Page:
Adapted from a Bookcliff Vineyard email…..
I thought you may want to know. Many of you asked me about phylloxera in Colorado’s vineyards, as you heard the news on television and on the radio. I thought I give you some more detail so you hear it from the horse’s mouth what phylloxera means for the Colorado grape industry and Bookcliff Vineyards.
For a grape grower to hear the word phylloxera is like receiving a death sentence.
What is phylloxera and why is there a deathly fear in the farming community? Phylloxera is a root louse, so tiny that it is only visible under the microscope. This tiny animal feeds on the roots and leaves of the vine, causing deformation of the roots that prevent water and nutrients being taken up by the roots. The progression of the disease is similar to cancer, most of the time the symptoms are detected late, several years after the infection, when the disease has reached stage II or stage III leaving only one alternative to remove and burn all vines. Early symptoms are similar to many other possible issues in the vineyard, such as iron deficiency, high salt content in the soil or lack of water.
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Phylloxera is common in almost all grape growing regions in the world. There is no cure and no spray to control phylloxera, except for planting grafted rootstock rather than self-rooted vines. In Colorado we have had the luxury of planting self-rooted vines, meaning that the roots and the trunk are from the same species, for example Merlot. With grafted vines, the root stock is a particular clone of American native grapes and the actual plant is vinifera, such as Chardonnay or Merlot.
There are no nurseries in Colorado that raise vines. The rootstock planted in Colorado comes from nurseries in other grape growing region, that all have phylloxera. One possible source is the rootstock brought in to Colorado, especially rootstock of hybrid grapes raised in nurseries on the East coast of the United States. American hybrid grapes are resistant to phylloxera and can live with the root louse without any damage. With an increase in planting hybrid grapes, that are more frost and freeze resistant, since we experienced high damage in 2013 and 2014 in Colorado vineyards, the probability increases that phylloxera will be brought to Colorado. This root louse also can travel on people’s boots as they walk through the vineyard or get transported on our farming equipment, such as tractors, mowers and sprayers.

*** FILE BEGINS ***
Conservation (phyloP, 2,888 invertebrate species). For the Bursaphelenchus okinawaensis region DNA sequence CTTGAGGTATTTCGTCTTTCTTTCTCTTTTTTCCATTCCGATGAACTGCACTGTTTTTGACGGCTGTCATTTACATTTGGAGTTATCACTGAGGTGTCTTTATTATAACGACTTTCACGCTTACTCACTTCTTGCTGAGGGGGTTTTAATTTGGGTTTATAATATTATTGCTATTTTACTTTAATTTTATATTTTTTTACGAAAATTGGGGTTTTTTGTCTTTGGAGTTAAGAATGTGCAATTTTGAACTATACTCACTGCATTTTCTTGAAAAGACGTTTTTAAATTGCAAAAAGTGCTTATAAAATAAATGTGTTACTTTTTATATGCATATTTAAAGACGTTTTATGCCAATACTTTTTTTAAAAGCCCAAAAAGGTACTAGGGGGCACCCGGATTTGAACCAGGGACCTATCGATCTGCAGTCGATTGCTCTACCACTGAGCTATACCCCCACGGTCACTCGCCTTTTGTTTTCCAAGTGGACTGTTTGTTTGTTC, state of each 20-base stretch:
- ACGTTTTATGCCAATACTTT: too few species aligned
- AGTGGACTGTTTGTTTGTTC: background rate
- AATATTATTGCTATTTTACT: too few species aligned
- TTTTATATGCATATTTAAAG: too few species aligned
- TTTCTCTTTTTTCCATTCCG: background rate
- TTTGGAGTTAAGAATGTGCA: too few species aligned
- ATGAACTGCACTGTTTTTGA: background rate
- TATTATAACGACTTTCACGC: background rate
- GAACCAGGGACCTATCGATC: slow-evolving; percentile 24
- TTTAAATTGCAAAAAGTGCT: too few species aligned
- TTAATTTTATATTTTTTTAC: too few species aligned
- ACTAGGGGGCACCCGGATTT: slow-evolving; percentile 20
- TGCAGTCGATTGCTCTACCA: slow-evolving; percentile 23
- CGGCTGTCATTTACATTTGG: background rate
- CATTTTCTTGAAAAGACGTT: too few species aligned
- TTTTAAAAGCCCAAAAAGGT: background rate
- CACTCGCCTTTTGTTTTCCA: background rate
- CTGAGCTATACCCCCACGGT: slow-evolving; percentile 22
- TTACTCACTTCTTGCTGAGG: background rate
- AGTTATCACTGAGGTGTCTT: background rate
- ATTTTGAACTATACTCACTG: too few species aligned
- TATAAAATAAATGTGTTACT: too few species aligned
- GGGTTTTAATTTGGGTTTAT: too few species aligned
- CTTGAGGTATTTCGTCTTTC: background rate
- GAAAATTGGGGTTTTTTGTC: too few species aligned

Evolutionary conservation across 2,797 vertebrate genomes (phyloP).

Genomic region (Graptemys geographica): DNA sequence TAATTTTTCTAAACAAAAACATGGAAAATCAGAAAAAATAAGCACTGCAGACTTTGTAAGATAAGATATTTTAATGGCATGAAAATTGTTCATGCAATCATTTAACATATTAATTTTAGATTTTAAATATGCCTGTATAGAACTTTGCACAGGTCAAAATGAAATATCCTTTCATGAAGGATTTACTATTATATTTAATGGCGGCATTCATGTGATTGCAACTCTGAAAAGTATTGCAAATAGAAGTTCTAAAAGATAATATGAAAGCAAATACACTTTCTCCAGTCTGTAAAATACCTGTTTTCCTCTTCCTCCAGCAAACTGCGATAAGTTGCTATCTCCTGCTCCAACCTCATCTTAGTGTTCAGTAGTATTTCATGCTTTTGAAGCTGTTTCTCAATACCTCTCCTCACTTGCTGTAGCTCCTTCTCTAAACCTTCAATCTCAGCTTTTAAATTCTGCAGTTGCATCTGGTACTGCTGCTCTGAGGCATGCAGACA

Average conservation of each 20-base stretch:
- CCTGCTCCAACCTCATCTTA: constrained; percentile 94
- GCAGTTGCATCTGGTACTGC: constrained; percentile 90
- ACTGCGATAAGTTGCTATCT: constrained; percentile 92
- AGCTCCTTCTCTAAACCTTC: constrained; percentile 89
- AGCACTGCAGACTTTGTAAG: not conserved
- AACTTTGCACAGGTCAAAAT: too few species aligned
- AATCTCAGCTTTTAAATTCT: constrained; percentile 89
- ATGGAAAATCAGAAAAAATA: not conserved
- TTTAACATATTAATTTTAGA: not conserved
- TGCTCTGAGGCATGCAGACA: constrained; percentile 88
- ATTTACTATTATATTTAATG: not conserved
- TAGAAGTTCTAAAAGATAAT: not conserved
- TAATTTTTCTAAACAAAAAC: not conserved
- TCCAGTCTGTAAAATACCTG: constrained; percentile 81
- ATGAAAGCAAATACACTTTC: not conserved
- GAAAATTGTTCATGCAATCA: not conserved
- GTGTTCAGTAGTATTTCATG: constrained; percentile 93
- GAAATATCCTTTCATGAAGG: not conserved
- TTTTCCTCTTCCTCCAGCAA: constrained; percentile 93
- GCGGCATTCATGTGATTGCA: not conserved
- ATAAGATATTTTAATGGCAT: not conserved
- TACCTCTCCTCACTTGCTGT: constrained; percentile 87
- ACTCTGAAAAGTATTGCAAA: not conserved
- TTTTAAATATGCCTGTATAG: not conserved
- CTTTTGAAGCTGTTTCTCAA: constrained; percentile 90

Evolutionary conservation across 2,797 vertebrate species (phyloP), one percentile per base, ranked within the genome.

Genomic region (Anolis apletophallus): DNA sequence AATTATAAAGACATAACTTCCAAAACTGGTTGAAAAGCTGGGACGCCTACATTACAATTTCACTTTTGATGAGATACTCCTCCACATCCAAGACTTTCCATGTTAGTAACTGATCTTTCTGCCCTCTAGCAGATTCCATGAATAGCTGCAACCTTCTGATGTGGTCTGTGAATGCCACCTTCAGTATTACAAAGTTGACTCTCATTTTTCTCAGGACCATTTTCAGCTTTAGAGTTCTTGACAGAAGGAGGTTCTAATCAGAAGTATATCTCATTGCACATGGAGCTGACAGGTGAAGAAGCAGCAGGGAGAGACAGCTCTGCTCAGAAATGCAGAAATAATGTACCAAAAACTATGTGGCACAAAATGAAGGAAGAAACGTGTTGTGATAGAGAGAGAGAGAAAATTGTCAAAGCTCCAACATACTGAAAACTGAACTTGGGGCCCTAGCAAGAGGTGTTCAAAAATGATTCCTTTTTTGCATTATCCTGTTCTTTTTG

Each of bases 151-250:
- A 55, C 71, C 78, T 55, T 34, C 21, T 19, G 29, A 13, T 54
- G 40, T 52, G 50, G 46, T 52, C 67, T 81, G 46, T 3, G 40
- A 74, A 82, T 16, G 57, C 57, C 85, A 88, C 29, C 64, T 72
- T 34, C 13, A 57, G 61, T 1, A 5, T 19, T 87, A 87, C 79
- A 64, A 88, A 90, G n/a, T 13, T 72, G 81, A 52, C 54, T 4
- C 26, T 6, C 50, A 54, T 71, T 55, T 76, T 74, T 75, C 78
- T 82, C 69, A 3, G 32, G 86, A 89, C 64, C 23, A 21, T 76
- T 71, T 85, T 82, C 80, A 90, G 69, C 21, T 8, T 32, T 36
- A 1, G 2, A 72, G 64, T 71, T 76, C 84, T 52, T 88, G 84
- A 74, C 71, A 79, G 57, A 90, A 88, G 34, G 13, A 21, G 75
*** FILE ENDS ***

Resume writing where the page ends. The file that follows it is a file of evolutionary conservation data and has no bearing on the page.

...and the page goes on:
What does the arrival of phylloxera in Colorado mean? We all need to be vigilant. When buying rootstock we need to dip the roots in hot water before planting. We need to vet the nursery before buying rootstock. We cannot share equipment among farmers, unless we have a strict protocol of sanitizing the equipment. When walking into a vineyard, we need to sanitize the boots. We need to test the roots randomly for phylloxera and when detecting the presence take actions to remove and burn the plants. And we need to experiment with planting grafted vines. So far there was no need to figure out which rootstock will work in alkaline soil and an arid climate as Colorado. California soil is high in acid, for example.
But there is also the good news. We do not have the winged version of the louse in Colorado, which spreads much faster than the crawling version. The crawlers do not like sandy soil, which we have in Colorado, but prefer clay to crawl in the soil cracks to go from plant to plant. And we have much colder winters than other grape growing regions making it more difficult for the louse to survive the winter. Hopefully this means that the spread of phylloxera is slow and can be controlled in Colorado. Even better news. At Bookcliff we tested randomly roots from 40 different vines in different vineyards and all tested negative for phylloxera. Most of our vineyards have sandy soil except the Hawkridge vineyard. So when we plant some more acreage this spring we decided to plant 50% grafted vines and 50% self-rooted as a measure of insurance.
The arrival of phylloxera in Colorado created some additional challenges for grape growers in Colorado. But, between climate, soil, the research at the Western Research Station and precaution from the farmer we hopefully can keep the problem under control.